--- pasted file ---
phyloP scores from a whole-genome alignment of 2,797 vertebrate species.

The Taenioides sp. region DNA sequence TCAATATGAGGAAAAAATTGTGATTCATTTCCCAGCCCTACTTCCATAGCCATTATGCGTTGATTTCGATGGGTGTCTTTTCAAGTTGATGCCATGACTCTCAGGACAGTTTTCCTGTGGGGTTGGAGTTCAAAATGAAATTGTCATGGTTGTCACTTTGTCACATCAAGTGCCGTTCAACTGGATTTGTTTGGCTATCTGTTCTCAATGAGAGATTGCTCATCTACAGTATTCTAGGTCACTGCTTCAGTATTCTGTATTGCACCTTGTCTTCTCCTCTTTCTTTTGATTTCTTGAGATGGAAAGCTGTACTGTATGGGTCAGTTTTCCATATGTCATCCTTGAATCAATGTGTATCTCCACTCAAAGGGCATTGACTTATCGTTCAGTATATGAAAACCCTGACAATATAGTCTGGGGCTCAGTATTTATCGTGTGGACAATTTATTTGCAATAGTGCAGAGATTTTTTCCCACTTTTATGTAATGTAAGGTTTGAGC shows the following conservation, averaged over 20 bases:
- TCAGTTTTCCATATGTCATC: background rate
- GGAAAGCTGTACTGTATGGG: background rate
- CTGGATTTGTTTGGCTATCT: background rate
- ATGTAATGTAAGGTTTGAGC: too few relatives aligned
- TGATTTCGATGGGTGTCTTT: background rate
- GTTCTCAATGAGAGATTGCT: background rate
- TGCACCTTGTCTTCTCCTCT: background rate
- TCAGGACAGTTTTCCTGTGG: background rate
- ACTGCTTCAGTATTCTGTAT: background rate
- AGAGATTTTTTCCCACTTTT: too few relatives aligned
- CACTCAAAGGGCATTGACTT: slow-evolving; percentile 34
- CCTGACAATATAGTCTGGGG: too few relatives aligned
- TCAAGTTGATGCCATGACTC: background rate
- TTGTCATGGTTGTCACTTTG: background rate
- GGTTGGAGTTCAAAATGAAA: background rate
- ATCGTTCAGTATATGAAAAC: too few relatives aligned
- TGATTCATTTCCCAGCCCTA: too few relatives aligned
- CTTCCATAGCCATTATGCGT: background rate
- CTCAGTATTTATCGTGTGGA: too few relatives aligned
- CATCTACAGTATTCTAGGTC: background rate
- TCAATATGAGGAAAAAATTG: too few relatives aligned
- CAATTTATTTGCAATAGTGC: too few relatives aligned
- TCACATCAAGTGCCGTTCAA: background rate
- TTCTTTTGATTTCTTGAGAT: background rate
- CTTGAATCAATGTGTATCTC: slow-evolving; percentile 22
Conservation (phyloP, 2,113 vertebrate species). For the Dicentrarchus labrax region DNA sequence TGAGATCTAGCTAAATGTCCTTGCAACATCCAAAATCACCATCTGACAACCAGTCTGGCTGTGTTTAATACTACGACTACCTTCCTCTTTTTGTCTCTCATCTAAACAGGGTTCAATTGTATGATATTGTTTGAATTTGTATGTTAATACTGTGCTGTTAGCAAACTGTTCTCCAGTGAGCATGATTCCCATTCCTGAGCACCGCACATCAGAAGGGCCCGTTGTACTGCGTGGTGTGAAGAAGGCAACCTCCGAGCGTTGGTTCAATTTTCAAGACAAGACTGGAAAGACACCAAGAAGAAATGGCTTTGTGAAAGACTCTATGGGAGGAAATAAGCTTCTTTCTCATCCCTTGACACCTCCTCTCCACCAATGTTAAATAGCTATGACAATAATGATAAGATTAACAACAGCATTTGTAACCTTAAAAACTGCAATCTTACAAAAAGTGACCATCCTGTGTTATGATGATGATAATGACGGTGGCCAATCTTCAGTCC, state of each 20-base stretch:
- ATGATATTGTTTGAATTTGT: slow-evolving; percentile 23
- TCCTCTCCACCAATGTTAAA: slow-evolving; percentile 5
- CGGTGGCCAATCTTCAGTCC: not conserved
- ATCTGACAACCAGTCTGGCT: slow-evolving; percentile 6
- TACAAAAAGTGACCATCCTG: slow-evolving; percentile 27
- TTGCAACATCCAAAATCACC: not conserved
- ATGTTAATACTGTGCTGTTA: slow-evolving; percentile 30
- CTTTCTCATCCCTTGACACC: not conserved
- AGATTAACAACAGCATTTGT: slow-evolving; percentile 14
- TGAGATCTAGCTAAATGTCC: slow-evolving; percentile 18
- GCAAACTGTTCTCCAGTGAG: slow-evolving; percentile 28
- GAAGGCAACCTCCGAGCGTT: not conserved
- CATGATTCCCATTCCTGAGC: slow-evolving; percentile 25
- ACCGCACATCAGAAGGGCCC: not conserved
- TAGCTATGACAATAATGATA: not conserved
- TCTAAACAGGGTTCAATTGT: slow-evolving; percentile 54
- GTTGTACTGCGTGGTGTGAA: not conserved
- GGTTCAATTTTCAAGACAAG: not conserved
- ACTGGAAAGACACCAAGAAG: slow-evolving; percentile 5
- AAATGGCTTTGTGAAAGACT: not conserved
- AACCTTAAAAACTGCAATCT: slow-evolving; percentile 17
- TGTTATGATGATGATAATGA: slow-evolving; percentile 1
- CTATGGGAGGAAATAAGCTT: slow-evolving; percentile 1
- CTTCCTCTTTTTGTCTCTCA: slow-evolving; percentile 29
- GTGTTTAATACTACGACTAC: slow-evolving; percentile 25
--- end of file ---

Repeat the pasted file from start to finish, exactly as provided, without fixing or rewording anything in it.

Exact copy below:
phyloP scores from a whole-genome alignment of 2,797 vertebrate species.

The Taenioides sp. region DNA sequence TCAATATGAGGAAAAAATTGTGATTCATTTCCCAGCCCTACTTCCATAGCCATTATGCGTTGATTTCGATGGGTGTCTTTTCAAGTTGATGCCATGACTCTCAGGACAGTTTTCCTGTGGGGTTGGAGTTCAAAATGAAATTGTCATGGTTGTCACTTTGTCACATCAAGTGCCGTTCAACTGGATTTGTTTGGCTATCTGTTCTCAATGAGAGATTGCTCATCTACAGTATTCTAGGTCACTGCTTCAGTATTCTGTATTGCACCTTGTCTTCTCCTCTTTCTTTTGATTTCTTGAGATGGAAAGCTGTACTGTATGGGTCAGTTTTCCATATGTCATCCTTGAATCAATGTGTATCTCCACTCAAAGGGCATTGACTTATCGTTCAGTATATGAAAACCCTGACAATATAGTCTGGGGCTCAGTATTTATCGTGTGGACAATTTATTTGCAATAGTGCAGAGATTTTTTCCCACTTTTATGTAATGTAAGGTTTGAGC shows the following conservation, averaged over 20 bases:
- TCAGTTTTCCATATGTCATC: background rate
- GGAAAGCTGTACTGTATGGG: background rate
- CTGGATTTGTTTGGCTATCT: background rate
- ATGTAATGTAAGGTTTGAGC: too few relatives aligned
- TGATTTCGATGGGTGTCTTT: background rate
- GTTCTCAATGAGAGATTGCT: background rate
- TGCACCTTGTCTTCTCCTCT: background rate
- TCAGGACAGTTTTCCTGTGG: background rate
- ACTGCTTCAGTATTCTGTAT: background rate
- AGAGATTTTTTCCCACTTTT: too few relatives aligned
- CACTCAAAGGGCATTGACTT: slow-evolving; percentile 34
- CCTGACAATATAGTCTGGGG: too few relatives aligned
- TCAAGTTGATGCCATGACTC: background rate
- TTGTCATGGTTGTCACTTTG: background rate
- GGTTGGAGTTCAAAATGAAA: background rate
- ATCGTTCAGTATATGAAAAC: too few relatives aligned
- TGATTCATTTCCCAGCCCTA: too few relatives aligned
- CTTCCATAGCCATTATGCGT: background rate
- CTCAGTATTTATCGTGTGGA: too few relatives aligned
- CATCTACAGTATTCTAGGTC: background rate
- TCAATATGAGGAAAAAATTG: too few relatives aligned
- CAATTTATTTGCAATAGTGC: too few relatives aligned
- TCACATCAAGTGCCGTTCAA: background rate
- TTCTTTTGATTTCTTGAGAT: background rate
- CTTGAATCAATGTGTATCTC: slow-evolving; percentile 22
Conservation (phyloP, 2,113 vertebrate species). For the Dicentrarchus labrax region DNA sequence TGAGATCTAGCTAAATGTCCTTGCAACATCCAAAATCACCATCTGACAACCAGTCTGGCTGTGTTTAATACTACGACTACCTTCCTCTTTTTGTCTCTCATCTAAACAGGGTTCAATTGTATGATATTGTTTGAATTTGTATGTTAATACTGTGCTGTTAGCAAACTGTTCTCCAGTGAGCATGATTCCCATTCCTGAGCACCGCACATCAGAAGGGCCCGTTGTACTGCGTGGTGTGAAGAAGGCAACCTCCGAGCGTTGGTTCAATTTTCAAGACAAGACTGGAAAGACACCAAGAAGAAATGGCTTTGTGAAAGACTCTATGGGAGGAAATAAGCTTCTTTCTCATCCCTTGACACCTCCTCTCCACCAATGTTAAATAGCTATGACAATAATGATAAGATTAACAACAGCATTTGTAACCTTAAAAACTGCAATCTTACAAAAAGTGACCATCCTGTGTTATGATGATGATAATGACGGTGGCCAATCTTCAGTCC, state of each 20-base stretch:
- ATGATATTGTTTGAATTTGT: slow-evolving; percentile 23
- TCCTCTCCACCAATGTTAAA: slow-evolving; percentile 5
- CGGTGGCCAATCTTCAGTCC: not conserved
- ATCTGACAACCAGTCTGGCT: slow-evolving; percentile 6
- TACAAAAAGTGACCATCCTG: slow-evolving; percentile 27
- TTGCAACATCCAAAATCACC: not conserved
- ATGTTAATACTGTGCTGTTA: slow-evolving; percentile 30
- CTTTCTCATCCCTTGACACC: not conserved
- AGATTAACAACAGCATTTGT: slow-evolving; percentile 14
- TGAGATCTAGCTAAATGTCC: slow-evolving; percentile 18
- GCAAACTGTTCTCCAGTGAG: slow-evolving; percentile 28
- GAAGGCAACCTCCGAGCGTT: not conserved
- CATGATTCCCATTCCTGAGC: slow-evolving; percentile 25
- ACCGCACATCAGAAGGGCCC: not conserved
- TAGCTATGACAATAATGATA: not conserved
- TCTAAACAGGGTTCAATTGT: slow-evolving; percentile 54
- GTTGTACTGCGTGGTGTGAA: not conserved
- GGTTCAATTTTCAAGACAAG: not conserved
- ACTGGAAAGACACCAAGAAG: slow-evolving; percentile 5
- AAATGGCTTTGTGAAAGACT: not conserved
- AACCTTAAAAACTGCAATCT: slow-evolving; percentile 17
- TGTTATGATGATGATAATGA: slow-evolving; percentile 1
- CTATGGGAGGAAATAAGCTT: slow-evolving; percentile 1
- CTTCCTCTTTTTGTCTCTCA: slow-evolving; percentile 29
- GTGTTTAATACTACGACTAC: slow-evolving; percentile 25